Anita's favorite Faulkner quote:
"Memory believes before knowing remembers. Believes longer than recollects, longer than knowing each wonders."
Light in August, Modern Library, p. 104
In this beautiful quote, Faulkner eloquently demonstrates why we view the world differently. The way we remember our past influences and alters our view of the present and future. It's not about truth. It's about the memory of experience, which shapes our personal view of the world.
I grew up in a multi-cultural family. My mother is a French-speaking, Roman Catholic from Montreal. My father was a Bengali-speaking, Hindu from Calcutta. I grew up reading French writers and watching Indian cinema. I cherish uniqueness over sameness, probably because I felt so different from my friends.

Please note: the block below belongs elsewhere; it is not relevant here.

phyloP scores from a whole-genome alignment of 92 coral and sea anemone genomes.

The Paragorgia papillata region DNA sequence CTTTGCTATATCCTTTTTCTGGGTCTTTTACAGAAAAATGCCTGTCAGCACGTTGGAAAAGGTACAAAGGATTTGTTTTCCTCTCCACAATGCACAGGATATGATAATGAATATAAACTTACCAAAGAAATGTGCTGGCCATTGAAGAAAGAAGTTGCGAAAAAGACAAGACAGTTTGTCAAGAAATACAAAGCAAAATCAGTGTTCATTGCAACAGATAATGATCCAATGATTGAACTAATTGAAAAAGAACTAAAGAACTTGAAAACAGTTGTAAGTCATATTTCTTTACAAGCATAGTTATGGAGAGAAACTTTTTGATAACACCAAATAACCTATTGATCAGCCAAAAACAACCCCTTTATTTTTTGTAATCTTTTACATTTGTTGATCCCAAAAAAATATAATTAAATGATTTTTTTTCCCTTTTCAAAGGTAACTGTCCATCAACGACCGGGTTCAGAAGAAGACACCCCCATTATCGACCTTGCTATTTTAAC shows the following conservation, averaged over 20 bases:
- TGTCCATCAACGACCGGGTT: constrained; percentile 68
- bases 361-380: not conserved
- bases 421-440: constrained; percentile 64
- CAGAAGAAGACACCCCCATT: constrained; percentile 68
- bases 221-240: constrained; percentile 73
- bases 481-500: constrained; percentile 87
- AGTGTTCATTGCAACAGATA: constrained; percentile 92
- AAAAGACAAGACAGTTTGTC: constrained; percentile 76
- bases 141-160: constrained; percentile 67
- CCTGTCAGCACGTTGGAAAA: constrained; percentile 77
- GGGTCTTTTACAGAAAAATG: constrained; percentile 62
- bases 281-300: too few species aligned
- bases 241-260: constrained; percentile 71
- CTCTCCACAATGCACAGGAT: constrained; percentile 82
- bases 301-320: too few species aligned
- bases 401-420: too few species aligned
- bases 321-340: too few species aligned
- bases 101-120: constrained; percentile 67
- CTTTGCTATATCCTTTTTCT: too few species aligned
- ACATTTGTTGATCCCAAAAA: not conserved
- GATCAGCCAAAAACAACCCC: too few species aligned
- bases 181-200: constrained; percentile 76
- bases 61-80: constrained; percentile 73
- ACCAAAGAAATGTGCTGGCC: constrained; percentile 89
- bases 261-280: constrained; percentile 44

Faulkner was different too, and his community ostracized him for being different. He saw the "human heart in conflict with itself" while others saw only black and white. Faulkner's work crossed cultures because his characters and stories grappled with issues germane to human existence.